“I threw an interception yesterday, and Daelin [Hayes] was taking it back to the house the other way,” Jackson said last Thursday. “I was kind of paused, talking to [Devin Duvernay] during the play. And my center, Tyler, was getting after it. He was running him down. I just saw he’s fast. He’s fast as heck for a center. I have never seen a center run like that. He’s a football player.”
S Tony Jefferson
We’ve obviously seen Jefferson practice in pads plenty over the years, but his career appeared to be circling the drain last December before the injury-ravaged Ravens re-signed him to their practice squad. He followed up his solid late-season play with a good spring that included two interceptions of Jackson last week and plenty of reps in sub packages.
A 30-year-old backup who hasn’t played extensively on special teams since early in his career can’t be considered a lock in such a crowded and young group, but a strong summer should leave him in excellent shape, especially if Clark is moved between now and September.
“He looks like the Tony Jefferson that we signed [in 2017],” Hewitt said. “Tony brings a lot of energy and … a lot of experience. He’s a leader, and he brings all the other guys together. He talks to anybody on the team, including the kicker. I’m really happy with Tony being here. We’ll see what happens going forward, but I love having Tony around.”
TE Isaiah Likely
Taking nothing away from fellow fourth-round rookie tight end Charlie Kolar, who had his own moments this spring, the 6-foot-4, 235-pound Likely made more standout plays, including a couple one-handed grabs during minicamp. That upside becomes even more interesting with his reputation of being more of a “tweener” and the lack of depth at wide receiver.
“Isaiah has a little knack. He can do a lot of things unscripted as a receiver, and I think that he’ll continue to develop in the other phases of the offense,” Roman said. “They’re definitely chess pieces and we’ll see how it all fits together. It could be pretty interesting.”
CB Damarion Williams
Jalyn Armour-Davis practiced as advertised in terms of potential as an outside corner, but the 5-foot-10, 185-pound Williams was as versatile as they come at the collegiate level and practiced with a spirit fans should enjoy watching this preseason. Now it’s just a matter of how the undersized defensive back’s toughness exhibited at Houston will translate at the next level.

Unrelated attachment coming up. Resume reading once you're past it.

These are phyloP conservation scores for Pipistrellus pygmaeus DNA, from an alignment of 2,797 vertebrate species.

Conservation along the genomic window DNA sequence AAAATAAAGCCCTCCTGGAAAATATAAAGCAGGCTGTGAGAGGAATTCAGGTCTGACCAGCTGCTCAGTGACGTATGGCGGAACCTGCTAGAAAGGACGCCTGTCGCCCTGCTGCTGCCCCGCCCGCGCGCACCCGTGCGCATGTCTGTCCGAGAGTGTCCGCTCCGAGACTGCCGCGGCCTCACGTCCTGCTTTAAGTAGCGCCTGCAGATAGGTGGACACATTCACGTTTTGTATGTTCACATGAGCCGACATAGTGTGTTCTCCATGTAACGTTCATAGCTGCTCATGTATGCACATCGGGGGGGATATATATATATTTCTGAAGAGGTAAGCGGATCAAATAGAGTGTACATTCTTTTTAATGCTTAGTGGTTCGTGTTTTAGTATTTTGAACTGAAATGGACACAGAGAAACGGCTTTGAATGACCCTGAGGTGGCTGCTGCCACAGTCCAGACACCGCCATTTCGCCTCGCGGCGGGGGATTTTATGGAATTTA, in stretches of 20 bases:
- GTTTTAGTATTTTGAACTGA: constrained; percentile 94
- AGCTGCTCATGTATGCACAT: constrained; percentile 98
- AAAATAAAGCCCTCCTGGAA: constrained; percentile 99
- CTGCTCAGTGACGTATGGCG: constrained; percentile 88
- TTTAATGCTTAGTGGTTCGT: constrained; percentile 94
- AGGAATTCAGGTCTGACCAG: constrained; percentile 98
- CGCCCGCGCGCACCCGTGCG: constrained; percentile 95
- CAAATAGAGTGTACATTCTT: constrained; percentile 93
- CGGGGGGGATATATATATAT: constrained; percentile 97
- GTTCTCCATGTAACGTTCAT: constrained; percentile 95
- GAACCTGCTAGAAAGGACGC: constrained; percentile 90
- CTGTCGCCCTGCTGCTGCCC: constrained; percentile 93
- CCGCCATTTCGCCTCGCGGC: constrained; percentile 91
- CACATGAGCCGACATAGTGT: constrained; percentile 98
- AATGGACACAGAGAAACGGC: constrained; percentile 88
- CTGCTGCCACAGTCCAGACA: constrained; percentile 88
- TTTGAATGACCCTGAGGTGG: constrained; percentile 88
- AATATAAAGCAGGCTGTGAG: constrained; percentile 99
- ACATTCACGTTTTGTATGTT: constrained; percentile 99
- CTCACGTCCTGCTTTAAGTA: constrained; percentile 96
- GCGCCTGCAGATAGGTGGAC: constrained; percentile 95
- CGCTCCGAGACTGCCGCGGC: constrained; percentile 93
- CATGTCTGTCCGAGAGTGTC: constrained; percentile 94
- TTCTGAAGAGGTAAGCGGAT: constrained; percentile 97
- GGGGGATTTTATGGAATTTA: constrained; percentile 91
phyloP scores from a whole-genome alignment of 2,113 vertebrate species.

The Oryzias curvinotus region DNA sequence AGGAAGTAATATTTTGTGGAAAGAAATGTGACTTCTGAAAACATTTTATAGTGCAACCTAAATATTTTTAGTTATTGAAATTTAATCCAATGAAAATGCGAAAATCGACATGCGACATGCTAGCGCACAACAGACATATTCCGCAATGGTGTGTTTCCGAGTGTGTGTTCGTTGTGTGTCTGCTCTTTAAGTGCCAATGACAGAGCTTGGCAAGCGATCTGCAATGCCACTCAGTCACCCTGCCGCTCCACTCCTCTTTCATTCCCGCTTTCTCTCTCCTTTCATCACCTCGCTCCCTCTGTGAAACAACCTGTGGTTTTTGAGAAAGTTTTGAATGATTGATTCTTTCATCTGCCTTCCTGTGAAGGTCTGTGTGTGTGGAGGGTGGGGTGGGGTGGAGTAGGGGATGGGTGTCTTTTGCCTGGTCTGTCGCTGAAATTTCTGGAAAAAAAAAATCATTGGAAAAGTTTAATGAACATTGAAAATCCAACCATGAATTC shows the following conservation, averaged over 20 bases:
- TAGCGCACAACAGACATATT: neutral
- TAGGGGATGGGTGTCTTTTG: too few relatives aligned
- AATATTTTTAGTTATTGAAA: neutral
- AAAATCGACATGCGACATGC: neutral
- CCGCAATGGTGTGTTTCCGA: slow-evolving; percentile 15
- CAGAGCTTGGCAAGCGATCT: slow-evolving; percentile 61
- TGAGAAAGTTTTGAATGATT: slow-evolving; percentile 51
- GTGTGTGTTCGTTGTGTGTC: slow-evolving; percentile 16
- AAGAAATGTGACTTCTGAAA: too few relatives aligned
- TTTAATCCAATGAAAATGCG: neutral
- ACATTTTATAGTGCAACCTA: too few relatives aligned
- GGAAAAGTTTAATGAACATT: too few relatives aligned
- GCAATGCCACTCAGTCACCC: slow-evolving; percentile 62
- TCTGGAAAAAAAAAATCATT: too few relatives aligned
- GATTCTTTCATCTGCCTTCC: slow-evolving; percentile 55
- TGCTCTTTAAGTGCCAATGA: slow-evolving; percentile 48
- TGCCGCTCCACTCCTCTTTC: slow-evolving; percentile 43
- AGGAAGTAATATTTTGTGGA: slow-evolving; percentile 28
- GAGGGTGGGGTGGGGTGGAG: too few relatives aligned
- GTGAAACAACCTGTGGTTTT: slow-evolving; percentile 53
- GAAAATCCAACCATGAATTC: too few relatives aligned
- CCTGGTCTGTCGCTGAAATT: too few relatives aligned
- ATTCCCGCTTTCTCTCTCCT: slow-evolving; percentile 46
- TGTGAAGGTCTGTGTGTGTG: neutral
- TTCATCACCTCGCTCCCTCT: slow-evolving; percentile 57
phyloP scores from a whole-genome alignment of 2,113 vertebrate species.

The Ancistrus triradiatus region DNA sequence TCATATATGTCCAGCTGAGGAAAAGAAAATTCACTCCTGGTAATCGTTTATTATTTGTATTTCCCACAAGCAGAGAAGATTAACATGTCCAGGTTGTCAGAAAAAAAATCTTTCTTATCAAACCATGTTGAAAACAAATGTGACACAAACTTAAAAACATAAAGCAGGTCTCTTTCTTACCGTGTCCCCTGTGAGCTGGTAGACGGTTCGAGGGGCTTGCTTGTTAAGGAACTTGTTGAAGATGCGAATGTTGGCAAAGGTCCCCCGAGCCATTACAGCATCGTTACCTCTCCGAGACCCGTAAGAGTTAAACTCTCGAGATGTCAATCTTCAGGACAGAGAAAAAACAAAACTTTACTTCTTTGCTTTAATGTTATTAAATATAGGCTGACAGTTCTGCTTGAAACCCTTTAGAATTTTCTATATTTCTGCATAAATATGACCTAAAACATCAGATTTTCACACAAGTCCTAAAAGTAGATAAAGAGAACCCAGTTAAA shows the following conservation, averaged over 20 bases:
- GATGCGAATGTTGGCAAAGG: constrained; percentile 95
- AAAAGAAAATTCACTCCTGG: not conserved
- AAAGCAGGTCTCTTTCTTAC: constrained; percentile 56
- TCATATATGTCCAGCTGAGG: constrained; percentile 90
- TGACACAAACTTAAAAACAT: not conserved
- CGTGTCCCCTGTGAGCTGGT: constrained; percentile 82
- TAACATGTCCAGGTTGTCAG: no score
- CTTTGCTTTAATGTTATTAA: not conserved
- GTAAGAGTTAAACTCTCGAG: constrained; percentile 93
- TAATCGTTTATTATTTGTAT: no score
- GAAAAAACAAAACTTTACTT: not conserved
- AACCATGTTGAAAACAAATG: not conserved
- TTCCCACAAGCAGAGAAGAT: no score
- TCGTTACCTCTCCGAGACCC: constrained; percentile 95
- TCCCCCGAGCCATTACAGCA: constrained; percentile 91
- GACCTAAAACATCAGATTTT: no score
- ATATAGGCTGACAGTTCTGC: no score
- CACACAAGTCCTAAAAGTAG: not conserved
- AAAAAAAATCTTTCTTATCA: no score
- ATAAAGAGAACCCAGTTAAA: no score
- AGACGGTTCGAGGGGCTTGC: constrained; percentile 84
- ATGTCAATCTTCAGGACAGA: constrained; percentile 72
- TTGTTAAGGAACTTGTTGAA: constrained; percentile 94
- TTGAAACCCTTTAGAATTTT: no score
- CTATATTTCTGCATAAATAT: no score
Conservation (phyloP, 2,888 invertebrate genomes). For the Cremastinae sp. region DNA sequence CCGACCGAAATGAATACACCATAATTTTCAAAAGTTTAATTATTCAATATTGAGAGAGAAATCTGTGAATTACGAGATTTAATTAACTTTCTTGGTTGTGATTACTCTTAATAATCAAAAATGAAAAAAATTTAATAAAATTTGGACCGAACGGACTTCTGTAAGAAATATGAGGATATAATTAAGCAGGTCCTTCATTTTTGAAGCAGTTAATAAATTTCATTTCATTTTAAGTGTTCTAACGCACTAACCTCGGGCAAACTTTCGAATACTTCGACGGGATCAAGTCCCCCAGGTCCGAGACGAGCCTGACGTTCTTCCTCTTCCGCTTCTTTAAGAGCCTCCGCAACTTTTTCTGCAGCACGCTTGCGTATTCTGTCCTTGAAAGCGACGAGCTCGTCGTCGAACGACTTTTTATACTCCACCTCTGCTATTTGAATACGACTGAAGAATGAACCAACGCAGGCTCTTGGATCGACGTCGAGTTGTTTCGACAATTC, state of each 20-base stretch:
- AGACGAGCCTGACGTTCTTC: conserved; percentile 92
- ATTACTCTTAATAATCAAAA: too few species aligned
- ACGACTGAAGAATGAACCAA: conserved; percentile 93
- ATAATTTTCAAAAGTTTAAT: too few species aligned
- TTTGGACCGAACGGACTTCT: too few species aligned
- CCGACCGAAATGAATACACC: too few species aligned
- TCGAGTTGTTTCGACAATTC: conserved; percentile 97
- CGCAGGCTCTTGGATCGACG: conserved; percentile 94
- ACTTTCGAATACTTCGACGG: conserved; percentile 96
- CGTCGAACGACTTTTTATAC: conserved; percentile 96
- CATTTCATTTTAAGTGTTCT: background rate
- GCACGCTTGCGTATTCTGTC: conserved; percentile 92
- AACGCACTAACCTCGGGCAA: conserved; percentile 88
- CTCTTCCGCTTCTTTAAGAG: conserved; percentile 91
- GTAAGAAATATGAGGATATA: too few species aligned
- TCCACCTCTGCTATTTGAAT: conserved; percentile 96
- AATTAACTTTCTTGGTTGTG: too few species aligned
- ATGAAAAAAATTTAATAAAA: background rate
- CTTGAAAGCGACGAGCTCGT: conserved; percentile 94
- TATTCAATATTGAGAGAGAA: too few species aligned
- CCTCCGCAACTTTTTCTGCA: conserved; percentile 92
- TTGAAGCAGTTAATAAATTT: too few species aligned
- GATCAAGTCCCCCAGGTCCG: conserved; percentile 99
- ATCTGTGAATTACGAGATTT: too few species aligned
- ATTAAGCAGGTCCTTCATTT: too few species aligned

“He might not be the fastest and he might not be the biggest, but I guarantee you the kid has got the biggest heart and he’s a good football player,” said Hewitt, who isn’t one to hype unproven players. “I always bet on good football players to go out there and do their job. That kid plays with great energy, and he’s going to make us better as a team. I really love the kid, and I think he’s going to have a great future.”
RB Tyler Badie
The sixth-round rookie looked exactly like someone who caught 126 passes and 11 touchdowns over four seasons at Missouri, even catching a slick touchdown from Jackson with starting inside linebacker Patrick Queen in coverage on the final day of minicamp.
“He’s quick and fast out of the backfield. He’s got really natural hands, catches the ball clean, so I think that potential exists, but you also like him as a runner,” director of player personnel Joe Hortiz said last month. “You don’t want to just pigeonhole him as a third-down back because you watch him run inside and you watch him bounce and cut things up into the teeth of the defense. He runs with good pad level and balance and determination.”
We’ll see if the latter part of that assessment holds up when the pads come on, but Badie drew unsolicited praise from Harbaugh last week for his receiving ability, which should help his chances if Baltimore wants to use its backs as receivers more frequently.
OLB Daelin Hayes
The 2021 fifth-round pick out of Notre Dame was a prime example last year of someone who flashed often in the spring and early in camp before fading and playing just four snaps as a rookie because of injuries. That’s not to suggest Hayes won’t make an impact after showing some skill off the edge and even intercepting a Jackson pass during minicamp, but Harbaugh’s assessment of his spring alluded to that history.
“All those guys, they’re flashing and they’re showing some good things,” said Harbaugh said about Hayes and the other edge defenders. “The next step will be training camp [and] getting to the quarterback — as much as we allow them to — when the pads come on and then in the games and all that. But he’s flashed. He knows the defense, he’s very confident out there right now, and there are a lot of guys like that.”
Hayes and 2019 third-round pick Jaylon Fergusion should receive plenty of reps to prove they should be part of the 53-man roster and an outside linebacker rotation that appears tenuous with Tyus Bowser and David Ojabo still rehabbing Achilles injuries.